I do agree with you that it is increasingly more difficult to recruit young women for CCW. However, what evidence do you have that a coeducational school will increase enrollment to critical mass? Carlow is the closest school in comparison to Chatham, and they only had an 11% increase in students. For Chatham undergrad, that would approximately be (rounding up) 11 male freshmen. Is it worth compromising the mission of CCW for 11 male students?

    Sarah Wilkie ’08

  2. Kate Buffum Newmark says:

    Maybe it is harder to recruit full-tuition women in the limited market of Pittsburgh- so why not expand to larger, richer metropolitan areas? It seems that there is more of an interest in recruiting locals (including males) than there is in getting Chatham’s name- and reputation- out there. (When I went job interviewing in NYC in 1999, nobody had heard of Chatham College. Have things changed?) I know I would be HONORED to host staff from Chatham coming to North Jersey or NYC recruiting fairs.

    Another thing that I would like to see- no matter what happens with the make-up of the school- is for the antiquated mental health policy to be updated to reflect a supportive, community environment. I know I wouldn’t send a single one of my 5 out-of-state, full-tuition children to Chatham knowing that they would be penalized (expelled?) for demonstrating self-harm behaviors and reaching out for help in their undergraduate years. I do not support an environment that punishes students in need with legitimate medical/psychiatric illnesses if they call out for help. THAT, my friend, is not the Chatham I went to or a college I will financially support in any way, shape, or form.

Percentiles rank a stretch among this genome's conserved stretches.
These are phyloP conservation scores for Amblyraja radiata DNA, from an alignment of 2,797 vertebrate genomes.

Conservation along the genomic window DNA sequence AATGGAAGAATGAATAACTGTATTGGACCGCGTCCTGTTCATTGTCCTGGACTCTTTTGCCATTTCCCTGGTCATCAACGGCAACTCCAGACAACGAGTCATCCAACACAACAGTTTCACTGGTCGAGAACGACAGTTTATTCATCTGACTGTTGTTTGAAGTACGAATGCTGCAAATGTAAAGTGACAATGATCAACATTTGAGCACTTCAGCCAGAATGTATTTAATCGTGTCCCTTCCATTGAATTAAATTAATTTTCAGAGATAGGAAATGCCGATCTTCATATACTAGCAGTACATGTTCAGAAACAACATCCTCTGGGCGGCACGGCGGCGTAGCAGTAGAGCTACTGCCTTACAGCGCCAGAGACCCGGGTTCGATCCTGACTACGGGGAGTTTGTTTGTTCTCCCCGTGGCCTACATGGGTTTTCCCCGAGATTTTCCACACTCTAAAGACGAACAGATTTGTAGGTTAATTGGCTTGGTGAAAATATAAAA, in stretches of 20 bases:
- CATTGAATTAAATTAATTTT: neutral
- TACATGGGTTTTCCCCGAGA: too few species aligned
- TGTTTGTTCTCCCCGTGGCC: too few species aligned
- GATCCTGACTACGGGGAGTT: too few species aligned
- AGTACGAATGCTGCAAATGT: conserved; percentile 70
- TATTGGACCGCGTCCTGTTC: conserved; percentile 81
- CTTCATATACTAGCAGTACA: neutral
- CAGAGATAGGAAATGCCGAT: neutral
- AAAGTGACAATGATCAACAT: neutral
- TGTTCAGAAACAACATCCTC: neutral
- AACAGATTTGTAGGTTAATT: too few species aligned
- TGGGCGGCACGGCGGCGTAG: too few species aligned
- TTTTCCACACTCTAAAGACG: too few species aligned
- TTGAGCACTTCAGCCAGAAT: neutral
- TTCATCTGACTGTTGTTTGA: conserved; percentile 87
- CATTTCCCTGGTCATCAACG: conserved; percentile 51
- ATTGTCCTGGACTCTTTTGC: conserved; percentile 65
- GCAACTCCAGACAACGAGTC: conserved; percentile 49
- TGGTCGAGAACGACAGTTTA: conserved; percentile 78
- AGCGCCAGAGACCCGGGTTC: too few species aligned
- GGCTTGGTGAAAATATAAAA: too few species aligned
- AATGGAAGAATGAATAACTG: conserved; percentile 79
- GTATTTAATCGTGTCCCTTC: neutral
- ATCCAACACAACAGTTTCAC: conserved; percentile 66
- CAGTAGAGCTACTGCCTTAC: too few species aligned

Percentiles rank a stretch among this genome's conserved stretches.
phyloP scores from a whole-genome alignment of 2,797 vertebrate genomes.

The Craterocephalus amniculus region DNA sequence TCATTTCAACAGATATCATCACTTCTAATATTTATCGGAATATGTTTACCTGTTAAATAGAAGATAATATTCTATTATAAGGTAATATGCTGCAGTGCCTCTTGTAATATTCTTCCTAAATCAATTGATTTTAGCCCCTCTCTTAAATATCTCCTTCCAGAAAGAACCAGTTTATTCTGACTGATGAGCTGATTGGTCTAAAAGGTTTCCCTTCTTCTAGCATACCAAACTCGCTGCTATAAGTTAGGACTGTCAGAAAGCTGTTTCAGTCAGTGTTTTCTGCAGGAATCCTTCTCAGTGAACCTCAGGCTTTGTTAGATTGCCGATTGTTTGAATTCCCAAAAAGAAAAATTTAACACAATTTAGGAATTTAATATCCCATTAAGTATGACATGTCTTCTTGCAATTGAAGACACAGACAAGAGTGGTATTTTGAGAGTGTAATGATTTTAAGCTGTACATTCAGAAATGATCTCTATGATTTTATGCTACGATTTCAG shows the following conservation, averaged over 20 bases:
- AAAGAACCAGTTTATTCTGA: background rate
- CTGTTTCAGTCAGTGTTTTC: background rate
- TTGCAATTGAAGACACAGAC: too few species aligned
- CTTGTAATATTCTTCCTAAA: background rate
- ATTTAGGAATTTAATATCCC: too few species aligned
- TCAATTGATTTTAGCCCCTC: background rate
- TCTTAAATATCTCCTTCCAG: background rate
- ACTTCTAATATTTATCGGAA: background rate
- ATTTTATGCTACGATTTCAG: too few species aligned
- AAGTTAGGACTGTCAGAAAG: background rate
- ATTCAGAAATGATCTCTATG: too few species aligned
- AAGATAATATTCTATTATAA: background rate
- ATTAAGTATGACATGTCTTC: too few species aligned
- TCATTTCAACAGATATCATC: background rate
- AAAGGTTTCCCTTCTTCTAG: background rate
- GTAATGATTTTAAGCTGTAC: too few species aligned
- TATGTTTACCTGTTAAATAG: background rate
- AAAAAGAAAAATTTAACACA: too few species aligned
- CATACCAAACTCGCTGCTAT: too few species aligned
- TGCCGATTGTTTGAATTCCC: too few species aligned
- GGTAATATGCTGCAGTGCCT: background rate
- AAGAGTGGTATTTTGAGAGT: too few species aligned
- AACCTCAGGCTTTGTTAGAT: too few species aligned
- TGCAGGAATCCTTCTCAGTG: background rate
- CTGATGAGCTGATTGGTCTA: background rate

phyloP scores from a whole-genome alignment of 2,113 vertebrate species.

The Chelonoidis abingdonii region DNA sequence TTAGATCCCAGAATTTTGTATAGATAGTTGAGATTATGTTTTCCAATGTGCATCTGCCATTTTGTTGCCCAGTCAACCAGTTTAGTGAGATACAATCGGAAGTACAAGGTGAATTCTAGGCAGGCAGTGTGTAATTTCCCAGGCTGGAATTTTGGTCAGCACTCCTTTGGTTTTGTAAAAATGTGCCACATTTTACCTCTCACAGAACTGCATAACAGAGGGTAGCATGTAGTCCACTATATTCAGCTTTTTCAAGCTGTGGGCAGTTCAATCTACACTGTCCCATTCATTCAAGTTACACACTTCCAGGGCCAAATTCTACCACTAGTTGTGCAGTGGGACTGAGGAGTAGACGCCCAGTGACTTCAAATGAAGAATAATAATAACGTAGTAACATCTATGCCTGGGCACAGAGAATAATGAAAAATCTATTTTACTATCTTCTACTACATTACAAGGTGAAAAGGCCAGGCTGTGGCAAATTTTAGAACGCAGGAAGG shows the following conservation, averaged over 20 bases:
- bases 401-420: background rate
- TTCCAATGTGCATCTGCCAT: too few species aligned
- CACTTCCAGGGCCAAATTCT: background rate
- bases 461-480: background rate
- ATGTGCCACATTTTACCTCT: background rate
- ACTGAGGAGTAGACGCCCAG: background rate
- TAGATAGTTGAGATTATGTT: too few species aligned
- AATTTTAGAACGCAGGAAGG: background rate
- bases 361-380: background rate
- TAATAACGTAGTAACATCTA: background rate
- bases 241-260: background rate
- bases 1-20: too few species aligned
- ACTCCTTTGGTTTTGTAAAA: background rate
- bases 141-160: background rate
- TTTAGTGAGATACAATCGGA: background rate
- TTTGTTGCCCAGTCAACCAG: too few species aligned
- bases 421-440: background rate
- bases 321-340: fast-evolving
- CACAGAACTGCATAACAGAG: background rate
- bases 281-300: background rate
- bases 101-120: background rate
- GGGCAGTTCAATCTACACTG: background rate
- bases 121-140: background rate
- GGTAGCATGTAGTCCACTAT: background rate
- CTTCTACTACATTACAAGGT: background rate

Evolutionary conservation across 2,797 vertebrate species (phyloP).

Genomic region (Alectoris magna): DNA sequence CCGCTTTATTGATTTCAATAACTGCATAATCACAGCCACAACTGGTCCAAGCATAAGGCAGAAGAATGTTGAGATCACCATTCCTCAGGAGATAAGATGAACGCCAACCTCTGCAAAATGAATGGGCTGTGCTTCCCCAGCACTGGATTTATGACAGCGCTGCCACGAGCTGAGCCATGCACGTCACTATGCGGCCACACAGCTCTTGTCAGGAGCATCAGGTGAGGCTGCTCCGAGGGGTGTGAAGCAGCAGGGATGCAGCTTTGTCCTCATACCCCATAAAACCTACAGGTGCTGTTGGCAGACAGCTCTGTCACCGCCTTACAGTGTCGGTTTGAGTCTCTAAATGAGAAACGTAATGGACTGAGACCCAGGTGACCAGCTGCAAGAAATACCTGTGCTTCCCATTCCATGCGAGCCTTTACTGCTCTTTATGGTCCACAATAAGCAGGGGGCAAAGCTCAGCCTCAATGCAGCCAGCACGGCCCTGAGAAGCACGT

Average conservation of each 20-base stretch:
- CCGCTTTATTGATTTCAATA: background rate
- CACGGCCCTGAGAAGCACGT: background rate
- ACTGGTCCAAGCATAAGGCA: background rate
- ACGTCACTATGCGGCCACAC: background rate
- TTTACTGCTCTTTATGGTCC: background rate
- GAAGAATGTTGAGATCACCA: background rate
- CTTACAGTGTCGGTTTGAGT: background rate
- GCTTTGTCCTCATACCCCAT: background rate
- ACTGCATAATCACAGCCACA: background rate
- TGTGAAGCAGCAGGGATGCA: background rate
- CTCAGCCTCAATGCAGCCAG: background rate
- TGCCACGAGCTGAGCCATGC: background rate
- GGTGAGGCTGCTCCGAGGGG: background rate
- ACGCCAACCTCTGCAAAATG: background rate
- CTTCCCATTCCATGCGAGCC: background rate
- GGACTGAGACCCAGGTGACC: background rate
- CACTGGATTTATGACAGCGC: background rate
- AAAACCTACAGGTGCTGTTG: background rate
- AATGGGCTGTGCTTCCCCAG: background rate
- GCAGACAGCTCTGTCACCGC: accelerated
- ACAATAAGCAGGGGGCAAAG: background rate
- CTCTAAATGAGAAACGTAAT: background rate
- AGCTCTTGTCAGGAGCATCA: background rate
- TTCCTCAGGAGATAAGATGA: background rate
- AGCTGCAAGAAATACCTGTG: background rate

3. Susan Peirce says:

    Dear Chatham Sisters and Family,

    Please know that our Chatham is very much in my thoughts. With a 30+ year career devoted to higher education, I carry wounds and wisdom of knowing much of what our community is facing. I can attest to the situation being handled with much greater strategy and finesse than previously!

    While not compelled to share my personal thoughts on the issue, I am moved to express my admiration of President Barazzone. Her strength, courage, and integrity are shining brightly. Many leaders would have taken the easier path…to close one’s tenure with being celebrated among most fruitful presidents and allow a successor to face the difficult issues, unpopular decisions. She walked into a college at its weakest point. I must say that Esther’s leadership is greatly admired, respected and of much renown.

    I’m thankful to the many who have given time, talent and treasure over the years to keep our alma mater strong on its forward path. Always cheering for Chatham, I am so proud of and thankful for the experience I forever will treasure. I will continue to support her as I have done since graduation day. Every part of my purple heart knows that amazing days lie ahead of my dear alma mater.

    Many thanks for this opportunity.